Just caught the last issue of The Economist with their feature and survey on “Consumer Power”. It makes pretty interesting reading for anyone working remotely close to the marketing/branding/advertising worlds and is confirmation that big media is starting to catch up with the ideas of the Hughtrain and the death of top-down media and advertising. Only a couple of years late then. Here’s one of Paul Markillie’s (the author) points:
“For some companies this is scary stuffÃ¢Â€Â”the same as throwing open your customer-relations files and hoping that people have said enough nice things about you. Companies can, of course, try to control everything that is said and written about them through advertising and public relations. But nowadays a web search can turn up all sorts of skeletons in the cupboard”
For designers this poses a real challenge. How do you design a logo for a brand that has become a conversation without it seeming like you’ve stamped your mark all over it and want to own it? The answer is you don’t. You create a language instead.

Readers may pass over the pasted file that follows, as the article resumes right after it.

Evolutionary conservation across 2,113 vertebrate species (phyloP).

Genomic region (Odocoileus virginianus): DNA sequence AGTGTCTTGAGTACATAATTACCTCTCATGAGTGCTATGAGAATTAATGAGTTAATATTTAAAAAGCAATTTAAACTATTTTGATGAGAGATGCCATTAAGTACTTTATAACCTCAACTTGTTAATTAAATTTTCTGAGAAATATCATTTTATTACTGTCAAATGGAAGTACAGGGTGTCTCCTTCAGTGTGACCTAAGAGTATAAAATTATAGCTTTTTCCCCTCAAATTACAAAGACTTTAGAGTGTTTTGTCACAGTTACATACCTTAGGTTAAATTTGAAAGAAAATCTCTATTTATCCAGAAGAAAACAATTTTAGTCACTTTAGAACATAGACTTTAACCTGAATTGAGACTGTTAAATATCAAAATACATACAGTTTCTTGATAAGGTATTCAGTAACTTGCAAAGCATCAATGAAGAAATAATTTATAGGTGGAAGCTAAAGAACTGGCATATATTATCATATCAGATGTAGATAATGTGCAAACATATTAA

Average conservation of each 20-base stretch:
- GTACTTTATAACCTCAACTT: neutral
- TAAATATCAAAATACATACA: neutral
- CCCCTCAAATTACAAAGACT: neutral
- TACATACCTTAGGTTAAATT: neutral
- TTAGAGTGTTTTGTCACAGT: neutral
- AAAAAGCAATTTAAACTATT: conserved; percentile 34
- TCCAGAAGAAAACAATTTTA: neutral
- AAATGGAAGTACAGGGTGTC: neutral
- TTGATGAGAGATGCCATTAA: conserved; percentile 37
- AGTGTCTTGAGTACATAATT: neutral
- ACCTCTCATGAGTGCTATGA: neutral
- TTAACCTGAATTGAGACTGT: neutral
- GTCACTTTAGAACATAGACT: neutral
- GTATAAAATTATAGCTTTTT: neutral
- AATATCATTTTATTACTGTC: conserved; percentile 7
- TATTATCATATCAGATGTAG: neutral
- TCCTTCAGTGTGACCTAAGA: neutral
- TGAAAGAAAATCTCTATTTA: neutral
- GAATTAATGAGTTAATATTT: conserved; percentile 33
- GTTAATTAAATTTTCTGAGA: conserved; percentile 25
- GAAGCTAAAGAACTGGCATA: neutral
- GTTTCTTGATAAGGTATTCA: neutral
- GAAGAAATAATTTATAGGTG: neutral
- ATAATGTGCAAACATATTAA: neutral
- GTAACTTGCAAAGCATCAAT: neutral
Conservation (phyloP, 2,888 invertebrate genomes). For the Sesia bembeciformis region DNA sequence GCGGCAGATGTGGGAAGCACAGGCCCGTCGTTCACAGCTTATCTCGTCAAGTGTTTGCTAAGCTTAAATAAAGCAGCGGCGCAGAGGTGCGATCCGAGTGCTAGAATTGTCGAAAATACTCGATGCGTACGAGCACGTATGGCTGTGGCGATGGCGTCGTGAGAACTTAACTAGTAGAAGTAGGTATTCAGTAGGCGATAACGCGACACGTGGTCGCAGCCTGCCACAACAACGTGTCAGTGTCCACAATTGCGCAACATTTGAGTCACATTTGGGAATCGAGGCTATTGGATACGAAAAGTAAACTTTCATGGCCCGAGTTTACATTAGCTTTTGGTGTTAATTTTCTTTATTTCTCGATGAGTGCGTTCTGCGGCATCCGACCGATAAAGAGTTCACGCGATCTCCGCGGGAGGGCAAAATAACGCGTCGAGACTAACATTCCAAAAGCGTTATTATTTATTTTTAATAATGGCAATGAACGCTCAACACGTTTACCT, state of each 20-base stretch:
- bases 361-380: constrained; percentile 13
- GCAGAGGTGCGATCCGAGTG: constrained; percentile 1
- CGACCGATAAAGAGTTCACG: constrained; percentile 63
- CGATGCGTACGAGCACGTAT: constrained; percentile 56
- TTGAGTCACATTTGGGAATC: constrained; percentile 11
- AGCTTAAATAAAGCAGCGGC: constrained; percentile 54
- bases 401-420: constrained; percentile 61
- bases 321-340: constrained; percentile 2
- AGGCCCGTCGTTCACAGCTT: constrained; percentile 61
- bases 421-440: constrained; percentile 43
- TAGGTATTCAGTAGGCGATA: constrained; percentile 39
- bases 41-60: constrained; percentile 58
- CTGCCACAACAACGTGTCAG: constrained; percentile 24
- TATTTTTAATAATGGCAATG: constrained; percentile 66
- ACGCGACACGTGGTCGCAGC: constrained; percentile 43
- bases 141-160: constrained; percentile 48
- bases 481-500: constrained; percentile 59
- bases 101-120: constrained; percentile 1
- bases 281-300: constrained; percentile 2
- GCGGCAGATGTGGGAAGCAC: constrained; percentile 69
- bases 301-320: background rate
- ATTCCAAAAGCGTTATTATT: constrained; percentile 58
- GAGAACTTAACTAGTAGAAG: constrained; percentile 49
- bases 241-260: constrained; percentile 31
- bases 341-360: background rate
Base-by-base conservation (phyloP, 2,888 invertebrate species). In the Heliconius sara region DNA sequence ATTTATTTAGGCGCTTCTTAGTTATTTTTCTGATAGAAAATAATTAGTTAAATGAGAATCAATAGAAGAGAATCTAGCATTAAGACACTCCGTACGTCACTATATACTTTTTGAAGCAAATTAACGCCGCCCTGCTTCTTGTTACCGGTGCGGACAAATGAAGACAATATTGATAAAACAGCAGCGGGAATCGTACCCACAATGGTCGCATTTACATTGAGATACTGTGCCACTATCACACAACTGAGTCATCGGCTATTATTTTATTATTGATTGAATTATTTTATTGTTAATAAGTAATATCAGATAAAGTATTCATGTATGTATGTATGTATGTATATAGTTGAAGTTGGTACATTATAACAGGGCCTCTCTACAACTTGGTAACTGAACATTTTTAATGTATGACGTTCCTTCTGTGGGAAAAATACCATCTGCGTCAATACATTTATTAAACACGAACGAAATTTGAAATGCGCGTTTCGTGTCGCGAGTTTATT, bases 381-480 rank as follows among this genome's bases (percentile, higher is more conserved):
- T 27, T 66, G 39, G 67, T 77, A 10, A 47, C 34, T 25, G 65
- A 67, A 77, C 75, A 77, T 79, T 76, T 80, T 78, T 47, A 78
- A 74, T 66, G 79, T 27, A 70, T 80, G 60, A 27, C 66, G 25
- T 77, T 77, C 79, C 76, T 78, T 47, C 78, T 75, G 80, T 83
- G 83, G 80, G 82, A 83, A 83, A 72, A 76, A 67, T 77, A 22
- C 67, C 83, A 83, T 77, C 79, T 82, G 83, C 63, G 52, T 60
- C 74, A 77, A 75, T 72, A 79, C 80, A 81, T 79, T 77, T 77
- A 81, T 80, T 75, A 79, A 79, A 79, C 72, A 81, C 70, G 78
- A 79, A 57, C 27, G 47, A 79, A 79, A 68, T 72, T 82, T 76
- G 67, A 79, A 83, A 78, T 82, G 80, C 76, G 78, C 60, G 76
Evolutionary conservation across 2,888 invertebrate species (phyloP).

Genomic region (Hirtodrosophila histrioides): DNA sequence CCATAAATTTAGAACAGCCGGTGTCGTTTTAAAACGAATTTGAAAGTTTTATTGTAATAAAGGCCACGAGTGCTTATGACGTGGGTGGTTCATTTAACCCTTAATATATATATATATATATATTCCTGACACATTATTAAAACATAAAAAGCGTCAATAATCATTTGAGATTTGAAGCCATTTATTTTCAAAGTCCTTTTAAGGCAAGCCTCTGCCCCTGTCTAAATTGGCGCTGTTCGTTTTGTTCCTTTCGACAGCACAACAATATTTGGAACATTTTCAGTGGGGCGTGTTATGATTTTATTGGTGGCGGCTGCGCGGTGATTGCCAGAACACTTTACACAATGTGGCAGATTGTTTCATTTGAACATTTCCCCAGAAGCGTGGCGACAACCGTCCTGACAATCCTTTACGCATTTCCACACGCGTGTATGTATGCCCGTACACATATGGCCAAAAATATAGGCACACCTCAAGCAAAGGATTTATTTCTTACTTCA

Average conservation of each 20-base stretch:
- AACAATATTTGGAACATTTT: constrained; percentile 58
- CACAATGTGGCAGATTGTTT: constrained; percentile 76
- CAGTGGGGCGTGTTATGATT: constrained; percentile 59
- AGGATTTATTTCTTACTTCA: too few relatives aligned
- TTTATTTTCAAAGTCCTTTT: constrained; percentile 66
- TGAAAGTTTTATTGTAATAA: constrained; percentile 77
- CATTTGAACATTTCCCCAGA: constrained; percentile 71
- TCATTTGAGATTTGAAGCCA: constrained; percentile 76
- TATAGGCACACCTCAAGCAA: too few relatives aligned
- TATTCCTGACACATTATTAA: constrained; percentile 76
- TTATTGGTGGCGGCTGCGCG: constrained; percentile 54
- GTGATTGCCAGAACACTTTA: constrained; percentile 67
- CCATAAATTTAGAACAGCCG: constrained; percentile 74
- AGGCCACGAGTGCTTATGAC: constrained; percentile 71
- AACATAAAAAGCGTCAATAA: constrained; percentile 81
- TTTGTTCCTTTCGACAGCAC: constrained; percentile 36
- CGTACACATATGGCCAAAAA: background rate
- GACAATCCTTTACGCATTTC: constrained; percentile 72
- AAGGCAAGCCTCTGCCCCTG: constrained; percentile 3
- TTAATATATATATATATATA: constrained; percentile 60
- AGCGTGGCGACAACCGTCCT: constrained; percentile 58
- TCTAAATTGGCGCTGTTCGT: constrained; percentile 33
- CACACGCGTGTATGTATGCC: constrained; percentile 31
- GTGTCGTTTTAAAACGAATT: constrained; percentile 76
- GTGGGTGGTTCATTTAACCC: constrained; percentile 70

That’s exactly what Tomato has been up to with their work for Sony’s Connected Identity and Japan’s TV Asahi. Connected Identity is, quite literally, interactive and ever changing thanks to data and external inputs constantly evolving the logo.
The irony is, of course, that Sony’s world is only connected if you buy into their Memory Stick system and they’re notorious for their ham-fisted control of their brand. The other identity is for a TV Station – the archetypal top-down media controller. Which brings us back to the Hughtrain.
None of this is new though – Tomato also pitched a [similar idea]((http://www.tomato.co.uk/home/branding/channel.html) to Channel Four in the UK ten years ago. We worked with them to create an interactive pitch package, but nobody really got the idea of moving away from a “logo-centric” world-view. I didn’t, nor did Channel Four who went for something else. Kudos to Tomato for being so far ahead of their time – I certainly get it now.
What is useful is the research and statistics, so now it’s possible for these gut feelings to be supported by some real numbers. It’s looking grim for top-down branding and media networks. Forrester research found that 60% of programmes watched by DVR owners are recorded and that 92% skip the ads.
Almost as scary (for brands) is the figure that TNS Media Intelligence add 400-700 new brands to their tracking system (already tracking 2.1m brands) every day. Insane. Time to read Barry Schwartz’s “The Paradox of Choice”.